a).Present annual appraisals do not seem to verify whether they can take timely and effective decisions in critical and complex decisions, and if they can take ownership of responsibilities with courage to stand up for what is right, instead of yielding without resistance to political decisions. This is invariably the case in the recruitment of managers in the private sector.
b).Weeding out the officers who are undesirable and who abuse or misuse power is a pre-requisite for good governance. This can be done by adopting new techniques, by which one can quantify the extent of corruption and pilferage. For this purpose also, we have many eminent audit firms who can do it on contract basis. In 2015, on a single issue of violation of austerity measures proposed, the Communist Party of China’s Central Commission for Discipline and Inspection has punished some 26,900 officers in 19,160 cases.
c).As the officers have constitutional protection, if an All India officer does not work satisfactorily in one state, he can only be transferred to another state. Suspending or punishing him is very difficult; dismissing him would require a presidential order. The Central Vigilance Commissioner, the Directorate of Enforcement and the Central Bureau of Investigation who receive complaints should be allowed to inquire and prosecute directly before the prescribed tribunals. On the contrary, now, according to a stipulation called ‘Single Directive’, all officers of the rank of joint secretary and above can be inquired into only after receiving the authorisation from the officer above him. Though the Supreme Court disapproved of this fraternal solidarity and even though the CVC has been repeatedly reminding the Secretariat, nothing has changed. Further, in some cases, the files of the officers are removed from the purview of the inquiry, claiming that administrative disciplinary action would be taken by the department itself. Anyway, the process is so slow that many officers would, meanwhile, get promotions and eventually retire.
The Vigilance Officer appointed in each departmental mechanism has not been very effective since he comes from the same department. Similarly, there is a provision for a three-year imprisonment equally for the person who bribes an officer but it is never strictly implemented. We cannot expect only one of the two to be virtuous.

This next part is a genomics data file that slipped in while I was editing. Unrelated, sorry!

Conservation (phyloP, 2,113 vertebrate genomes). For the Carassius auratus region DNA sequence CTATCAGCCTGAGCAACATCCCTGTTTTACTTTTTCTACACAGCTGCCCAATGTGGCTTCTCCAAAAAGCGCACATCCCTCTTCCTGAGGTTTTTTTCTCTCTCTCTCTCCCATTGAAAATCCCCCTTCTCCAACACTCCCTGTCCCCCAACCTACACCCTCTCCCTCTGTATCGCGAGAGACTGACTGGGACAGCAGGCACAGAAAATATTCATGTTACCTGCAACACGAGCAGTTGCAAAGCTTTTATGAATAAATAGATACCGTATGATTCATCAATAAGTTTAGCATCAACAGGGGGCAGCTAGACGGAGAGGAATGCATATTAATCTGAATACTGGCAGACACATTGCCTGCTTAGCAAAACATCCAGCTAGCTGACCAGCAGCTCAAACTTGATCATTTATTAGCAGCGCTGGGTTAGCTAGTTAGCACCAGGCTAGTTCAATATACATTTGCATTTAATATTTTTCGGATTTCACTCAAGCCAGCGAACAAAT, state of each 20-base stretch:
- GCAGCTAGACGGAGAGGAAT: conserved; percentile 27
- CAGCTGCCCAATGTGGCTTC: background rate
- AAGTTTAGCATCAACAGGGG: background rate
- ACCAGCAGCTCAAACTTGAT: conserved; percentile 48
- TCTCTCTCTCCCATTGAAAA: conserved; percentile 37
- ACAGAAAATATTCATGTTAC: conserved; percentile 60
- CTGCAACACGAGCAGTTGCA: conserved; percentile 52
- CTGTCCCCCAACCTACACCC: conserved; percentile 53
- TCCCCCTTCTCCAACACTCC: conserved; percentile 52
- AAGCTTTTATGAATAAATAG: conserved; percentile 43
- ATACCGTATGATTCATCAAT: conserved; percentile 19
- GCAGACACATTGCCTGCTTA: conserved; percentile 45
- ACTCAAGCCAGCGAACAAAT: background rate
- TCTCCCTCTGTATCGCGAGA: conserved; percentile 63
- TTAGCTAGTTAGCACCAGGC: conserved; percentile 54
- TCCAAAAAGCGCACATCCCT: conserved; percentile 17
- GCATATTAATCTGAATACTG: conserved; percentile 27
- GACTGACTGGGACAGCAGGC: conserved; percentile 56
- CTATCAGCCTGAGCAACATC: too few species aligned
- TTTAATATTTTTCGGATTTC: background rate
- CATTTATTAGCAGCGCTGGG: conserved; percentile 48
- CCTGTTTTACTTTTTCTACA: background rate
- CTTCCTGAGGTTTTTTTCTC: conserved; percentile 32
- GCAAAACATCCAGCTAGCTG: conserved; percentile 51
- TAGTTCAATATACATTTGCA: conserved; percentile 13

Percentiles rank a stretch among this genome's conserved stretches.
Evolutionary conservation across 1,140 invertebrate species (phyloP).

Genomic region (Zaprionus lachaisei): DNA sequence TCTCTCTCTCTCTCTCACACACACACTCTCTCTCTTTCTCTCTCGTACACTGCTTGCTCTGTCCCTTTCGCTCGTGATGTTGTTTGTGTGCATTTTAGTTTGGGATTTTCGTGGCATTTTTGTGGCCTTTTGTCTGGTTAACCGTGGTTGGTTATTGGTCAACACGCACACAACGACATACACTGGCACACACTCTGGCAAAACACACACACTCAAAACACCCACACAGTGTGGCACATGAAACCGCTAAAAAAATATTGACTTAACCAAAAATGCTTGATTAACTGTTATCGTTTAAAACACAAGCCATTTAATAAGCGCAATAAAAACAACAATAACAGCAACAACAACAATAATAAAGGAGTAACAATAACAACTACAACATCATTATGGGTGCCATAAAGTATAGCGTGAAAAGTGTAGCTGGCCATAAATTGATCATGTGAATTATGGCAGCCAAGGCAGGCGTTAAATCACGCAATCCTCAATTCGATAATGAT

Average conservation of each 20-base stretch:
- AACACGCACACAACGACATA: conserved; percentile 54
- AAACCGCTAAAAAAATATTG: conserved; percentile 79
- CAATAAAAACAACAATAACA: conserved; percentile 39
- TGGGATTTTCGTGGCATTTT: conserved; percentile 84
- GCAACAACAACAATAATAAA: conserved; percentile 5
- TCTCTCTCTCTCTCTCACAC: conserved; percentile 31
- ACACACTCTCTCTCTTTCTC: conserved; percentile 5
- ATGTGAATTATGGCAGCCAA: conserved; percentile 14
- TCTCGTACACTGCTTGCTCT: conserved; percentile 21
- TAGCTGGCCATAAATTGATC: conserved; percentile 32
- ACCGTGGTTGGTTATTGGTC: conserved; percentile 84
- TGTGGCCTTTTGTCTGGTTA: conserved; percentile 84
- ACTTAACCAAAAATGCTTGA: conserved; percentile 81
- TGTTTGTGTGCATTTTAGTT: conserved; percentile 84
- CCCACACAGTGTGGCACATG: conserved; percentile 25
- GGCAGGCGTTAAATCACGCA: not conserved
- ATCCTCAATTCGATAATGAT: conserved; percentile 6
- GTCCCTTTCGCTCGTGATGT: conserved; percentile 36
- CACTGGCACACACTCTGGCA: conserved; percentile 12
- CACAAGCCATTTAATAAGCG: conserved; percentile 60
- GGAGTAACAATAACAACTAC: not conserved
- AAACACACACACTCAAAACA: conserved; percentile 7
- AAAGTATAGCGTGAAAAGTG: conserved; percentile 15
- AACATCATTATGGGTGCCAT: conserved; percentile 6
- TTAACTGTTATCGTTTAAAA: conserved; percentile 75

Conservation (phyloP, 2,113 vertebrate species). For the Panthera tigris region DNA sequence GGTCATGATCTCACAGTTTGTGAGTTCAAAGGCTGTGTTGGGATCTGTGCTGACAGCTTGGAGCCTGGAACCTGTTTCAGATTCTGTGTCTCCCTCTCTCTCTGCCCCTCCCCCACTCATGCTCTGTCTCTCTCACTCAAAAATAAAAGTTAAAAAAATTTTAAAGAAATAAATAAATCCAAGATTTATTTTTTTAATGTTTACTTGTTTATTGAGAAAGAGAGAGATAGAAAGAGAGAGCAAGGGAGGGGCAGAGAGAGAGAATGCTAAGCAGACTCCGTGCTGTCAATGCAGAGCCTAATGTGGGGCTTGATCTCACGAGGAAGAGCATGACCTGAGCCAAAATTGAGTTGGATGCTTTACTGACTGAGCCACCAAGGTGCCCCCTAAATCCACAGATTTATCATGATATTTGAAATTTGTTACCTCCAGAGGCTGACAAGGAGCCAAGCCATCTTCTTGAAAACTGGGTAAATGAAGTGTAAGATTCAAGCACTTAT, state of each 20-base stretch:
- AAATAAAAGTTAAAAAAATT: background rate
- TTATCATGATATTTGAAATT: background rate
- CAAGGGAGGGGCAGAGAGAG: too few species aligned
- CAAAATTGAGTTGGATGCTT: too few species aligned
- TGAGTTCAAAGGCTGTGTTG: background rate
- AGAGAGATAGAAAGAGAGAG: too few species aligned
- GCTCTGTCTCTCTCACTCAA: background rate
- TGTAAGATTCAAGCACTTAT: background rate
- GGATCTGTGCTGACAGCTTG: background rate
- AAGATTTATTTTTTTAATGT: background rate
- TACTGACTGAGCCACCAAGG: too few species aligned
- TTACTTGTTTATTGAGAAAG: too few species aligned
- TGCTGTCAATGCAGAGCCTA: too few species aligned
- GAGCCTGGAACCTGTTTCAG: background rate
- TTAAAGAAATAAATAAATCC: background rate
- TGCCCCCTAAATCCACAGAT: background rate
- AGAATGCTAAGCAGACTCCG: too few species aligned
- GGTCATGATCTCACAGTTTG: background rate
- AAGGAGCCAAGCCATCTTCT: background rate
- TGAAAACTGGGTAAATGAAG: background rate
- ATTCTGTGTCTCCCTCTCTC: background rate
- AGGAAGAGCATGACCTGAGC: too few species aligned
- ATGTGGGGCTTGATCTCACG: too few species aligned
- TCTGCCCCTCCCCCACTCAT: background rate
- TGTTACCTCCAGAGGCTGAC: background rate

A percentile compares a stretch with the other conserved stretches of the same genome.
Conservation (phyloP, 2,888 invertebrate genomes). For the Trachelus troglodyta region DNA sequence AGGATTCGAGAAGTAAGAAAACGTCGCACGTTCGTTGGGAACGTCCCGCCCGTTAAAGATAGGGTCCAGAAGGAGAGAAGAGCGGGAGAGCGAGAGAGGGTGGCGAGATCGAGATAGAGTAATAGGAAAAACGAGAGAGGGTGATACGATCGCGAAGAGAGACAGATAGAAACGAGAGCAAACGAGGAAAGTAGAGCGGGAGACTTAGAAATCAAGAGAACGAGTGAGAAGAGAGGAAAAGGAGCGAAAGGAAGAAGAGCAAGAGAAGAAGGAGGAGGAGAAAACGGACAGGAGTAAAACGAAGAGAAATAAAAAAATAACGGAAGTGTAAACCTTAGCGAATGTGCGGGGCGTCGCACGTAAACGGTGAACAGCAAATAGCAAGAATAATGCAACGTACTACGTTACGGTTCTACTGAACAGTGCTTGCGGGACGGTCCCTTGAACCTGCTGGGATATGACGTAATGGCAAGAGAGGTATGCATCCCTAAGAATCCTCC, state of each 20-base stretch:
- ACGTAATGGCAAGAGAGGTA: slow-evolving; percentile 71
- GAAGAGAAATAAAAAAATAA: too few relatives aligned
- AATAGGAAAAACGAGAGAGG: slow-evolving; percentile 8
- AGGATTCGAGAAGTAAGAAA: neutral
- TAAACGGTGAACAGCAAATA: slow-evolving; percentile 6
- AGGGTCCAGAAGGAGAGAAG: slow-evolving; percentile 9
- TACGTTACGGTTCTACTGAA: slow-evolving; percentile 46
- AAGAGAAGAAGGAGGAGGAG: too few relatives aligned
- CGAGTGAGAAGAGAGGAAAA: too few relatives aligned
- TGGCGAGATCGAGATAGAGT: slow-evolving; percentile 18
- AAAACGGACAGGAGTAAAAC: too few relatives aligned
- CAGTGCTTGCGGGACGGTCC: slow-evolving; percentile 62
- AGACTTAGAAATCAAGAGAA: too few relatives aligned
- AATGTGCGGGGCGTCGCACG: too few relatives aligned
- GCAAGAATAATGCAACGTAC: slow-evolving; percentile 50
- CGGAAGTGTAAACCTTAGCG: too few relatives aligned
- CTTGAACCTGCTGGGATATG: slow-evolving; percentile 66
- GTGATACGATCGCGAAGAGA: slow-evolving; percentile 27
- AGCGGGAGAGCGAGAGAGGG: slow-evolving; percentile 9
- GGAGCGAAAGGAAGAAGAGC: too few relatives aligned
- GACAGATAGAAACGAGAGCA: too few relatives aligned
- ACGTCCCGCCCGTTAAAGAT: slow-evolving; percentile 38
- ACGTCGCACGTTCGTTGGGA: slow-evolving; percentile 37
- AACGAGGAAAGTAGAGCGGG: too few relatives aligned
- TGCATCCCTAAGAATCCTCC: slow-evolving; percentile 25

xiii).In many countries, officials are an elite class, governed by a distinct administrative law. More or less, we are on the same lines, in our country. Instead, they should be governed by the common law of the land, but expeditiously.
ivx).Judging by the delays in implementing the Act, we can understand that the executive is not very enthusiastic to install the Lok Pal to enquire into the conduct of both the political and administrative authorities. Similarly, after years of efforts from the civil society, the Whistleblowers Protection Act was passed by Parliament and received the assent of the President. But, whatever government is in power, it is not able to notify this law for implementation.
The tax-paying citizen should have all the rights of a consumer against the personnel functioning in the departments as well as in the public enterprises.
xv). The World Bank and the UNDP with their long experience of working with the bureaucracies in the developing countries, always, insist on Citizens Charters, which stipulate the time and quality for the delivery of the public services. Even though, these Charters were recommended in the 70s, by the National Development Council, they have not been effectively implemented and penalties are not imposed. They should be made justiciable i.e. one should be able to approach the courts.
xvi). The UN bodies insist upon social audit by the civil society organisations for any project funded by them. Both the political and administrative authorities should provide space for the civil society organisations.
xvii). The tax-paying citizen should have all the rights of a consumer against the personnel functioning in the departments as well as in the public enterprises.